You’ll see tuk tuks going all over the city. The beauty of them is that they can go where cars can’t, through some of Porto’s oldest and narrowest streets. All aboard we set off with the breeze in our hair out to the coast at Foz, past some of the city’s main sites. Returning to Porto we had asked the driver to drop us off at the Monastery next to the Bridge as we planned to get the cable car back down. A tuk tuk tour is a great way to see the city and if little legs are getting tired from all those hills, you can sightsee whilst sitting down having a rest! There are lots of different tuk tuk companies and they seemed to all set off from the Clerical Tower. You can book in advance or just turn up and see if one is free.

CABLE CAR (Teleferico de Gaia)

The Cable Car is on the Vila Nova de Gaia side of Porto, across the bridge. The ride takes you from the quayside up to near the Monastery that overlooks the bridge (from where, my DH told us, Wellington surveyed troop positions before attacking in the Second Battle of Oporto). Fantastic views and a fun trip for the children. You don’t have to use the return portion the same day, so if you want to walk back across the bridge you can save the cable car return for another time.


We took a food tour that stopped at 6 different eateries, ranging from one of Porto’s oldest grocery stores to a chocolate shop to a bar and a restaurant. You can read more of our food tour experience with Taste Porto here. I hadn’t told my children in advance it was a 3.5 hour walking tour – they barely noticed it – too busy sampling all the food! And yes, there is plenty of wine to try for the adults as well.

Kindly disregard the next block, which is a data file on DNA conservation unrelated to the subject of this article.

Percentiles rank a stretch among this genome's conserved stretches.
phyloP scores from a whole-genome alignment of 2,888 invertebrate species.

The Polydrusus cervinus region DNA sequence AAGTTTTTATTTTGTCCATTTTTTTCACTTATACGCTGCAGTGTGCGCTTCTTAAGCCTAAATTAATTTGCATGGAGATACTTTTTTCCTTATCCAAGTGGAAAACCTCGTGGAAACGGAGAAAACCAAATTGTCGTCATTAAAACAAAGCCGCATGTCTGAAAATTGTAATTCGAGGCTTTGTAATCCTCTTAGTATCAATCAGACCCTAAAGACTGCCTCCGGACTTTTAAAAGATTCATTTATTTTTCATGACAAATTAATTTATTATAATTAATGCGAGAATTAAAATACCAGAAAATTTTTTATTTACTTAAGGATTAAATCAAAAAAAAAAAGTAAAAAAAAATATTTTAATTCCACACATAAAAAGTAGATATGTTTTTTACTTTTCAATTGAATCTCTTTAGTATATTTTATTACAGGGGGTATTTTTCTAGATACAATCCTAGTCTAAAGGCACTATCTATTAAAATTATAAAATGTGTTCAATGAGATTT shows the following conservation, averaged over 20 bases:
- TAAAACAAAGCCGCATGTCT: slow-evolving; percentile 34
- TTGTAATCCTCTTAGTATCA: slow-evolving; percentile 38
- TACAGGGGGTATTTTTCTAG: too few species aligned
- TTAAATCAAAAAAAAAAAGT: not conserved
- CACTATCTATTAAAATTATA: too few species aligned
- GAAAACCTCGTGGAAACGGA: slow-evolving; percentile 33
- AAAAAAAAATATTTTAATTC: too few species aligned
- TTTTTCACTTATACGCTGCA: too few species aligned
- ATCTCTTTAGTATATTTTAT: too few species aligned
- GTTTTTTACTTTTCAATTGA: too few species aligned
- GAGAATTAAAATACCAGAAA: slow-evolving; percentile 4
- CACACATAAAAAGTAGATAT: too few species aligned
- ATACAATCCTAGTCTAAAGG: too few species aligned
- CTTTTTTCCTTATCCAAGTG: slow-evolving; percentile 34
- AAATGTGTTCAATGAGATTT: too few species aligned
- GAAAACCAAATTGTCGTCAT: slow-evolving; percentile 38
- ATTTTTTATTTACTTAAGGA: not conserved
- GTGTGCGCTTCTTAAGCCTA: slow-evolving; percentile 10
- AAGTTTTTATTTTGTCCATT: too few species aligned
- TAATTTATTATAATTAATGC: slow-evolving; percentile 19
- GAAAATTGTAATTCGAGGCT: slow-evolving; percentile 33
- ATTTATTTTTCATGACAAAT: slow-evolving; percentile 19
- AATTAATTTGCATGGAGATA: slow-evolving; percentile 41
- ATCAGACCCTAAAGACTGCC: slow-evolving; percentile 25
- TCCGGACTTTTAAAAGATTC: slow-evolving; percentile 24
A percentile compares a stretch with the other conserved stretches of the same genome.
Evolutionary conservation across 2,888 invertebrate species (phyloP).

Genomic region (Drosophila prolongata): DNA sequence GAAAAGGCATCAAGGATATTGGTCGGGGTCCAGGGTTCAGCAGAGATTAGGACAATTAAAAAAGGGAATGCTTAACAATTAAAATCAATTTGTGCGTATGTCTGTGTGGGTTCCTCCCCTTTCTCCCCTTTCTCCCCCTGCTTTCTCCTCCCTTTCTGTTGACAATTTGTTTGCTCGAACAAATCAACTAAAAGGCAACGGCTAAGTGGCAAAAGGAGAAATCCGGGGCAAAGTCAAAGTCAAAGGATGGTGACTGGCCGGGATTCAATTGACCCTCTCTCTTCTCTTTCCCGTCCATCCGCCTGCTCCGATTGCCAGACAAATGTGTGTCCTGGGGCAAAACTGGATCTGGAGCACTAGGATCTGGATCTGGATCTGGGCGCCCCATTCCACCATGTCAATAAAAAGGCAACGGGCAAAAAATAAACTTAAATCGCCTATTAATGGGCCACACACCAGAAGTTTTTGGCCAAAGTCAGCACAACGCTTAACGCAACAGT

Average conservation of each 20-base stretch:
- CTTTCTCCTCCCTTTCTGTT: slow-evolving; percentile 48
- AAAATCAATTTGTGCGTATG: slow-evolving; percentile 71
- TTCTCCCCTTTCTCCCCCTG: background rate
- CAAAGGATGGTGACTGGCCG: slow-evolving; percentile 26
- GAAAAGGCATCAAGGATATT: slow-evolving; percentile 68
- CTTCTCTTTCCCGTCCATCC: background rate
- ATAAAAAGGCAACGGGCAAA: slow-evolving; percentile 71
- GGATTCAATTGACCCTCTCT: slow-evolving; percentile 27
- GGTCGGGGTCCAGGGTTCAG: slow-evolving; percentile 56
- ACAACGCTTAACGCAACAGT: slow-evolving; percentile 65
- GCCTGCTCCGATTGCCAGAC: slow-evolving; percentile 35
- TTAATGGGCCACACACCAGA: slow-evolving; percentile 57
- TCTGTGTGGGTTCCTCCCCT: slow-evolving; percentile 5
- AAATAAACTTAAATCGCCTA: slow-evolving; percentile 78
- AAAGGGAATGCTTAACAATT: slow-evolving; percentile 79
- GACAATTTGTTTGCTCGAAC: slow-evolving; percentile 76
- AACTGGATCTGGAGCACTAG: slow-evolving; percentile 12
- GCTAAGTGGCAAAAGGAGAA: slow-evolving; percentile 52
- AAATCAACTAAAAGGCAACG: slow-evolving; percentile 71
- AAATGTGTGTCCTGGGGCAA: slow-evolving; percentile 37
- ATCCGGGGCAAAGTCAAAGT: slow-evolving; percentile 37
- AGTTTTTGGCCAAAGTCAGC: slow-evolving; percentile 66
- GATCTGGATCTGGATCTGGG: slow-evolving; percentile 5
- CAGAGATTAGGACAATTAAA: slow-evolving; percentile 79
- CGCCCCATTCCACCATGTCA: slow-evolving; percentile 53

The original trams still run out to the seaside area of Foz, just outside Porto. It takes about half an hour and then you arrive at rocky beaches and palm lined promenades.  


Famed as the book store that inspired JK Rowling when she lived in Porto, there were big queues to get into the shop and you have to buy a ticket although it is redeemable against any purchase. Wooden sweeping staircases, gargoyles and books galore make this a popular stop – it does get crowded!


This is one of the few attractions in Foz specifically designed for kids. It’s an interactive museum telling the history of Portuguese exploration of the globe. Dust off your knowledge of Vasco da Gama and his pals for this journey through history. Kids can try on suits of armour, lie down on the bunks of ships, smell the cargo and learn more about why rats were a tasty dish on board. Part of the visit is a boat ride through the lands that Portuguese explorers discovered. Fun for younger kids.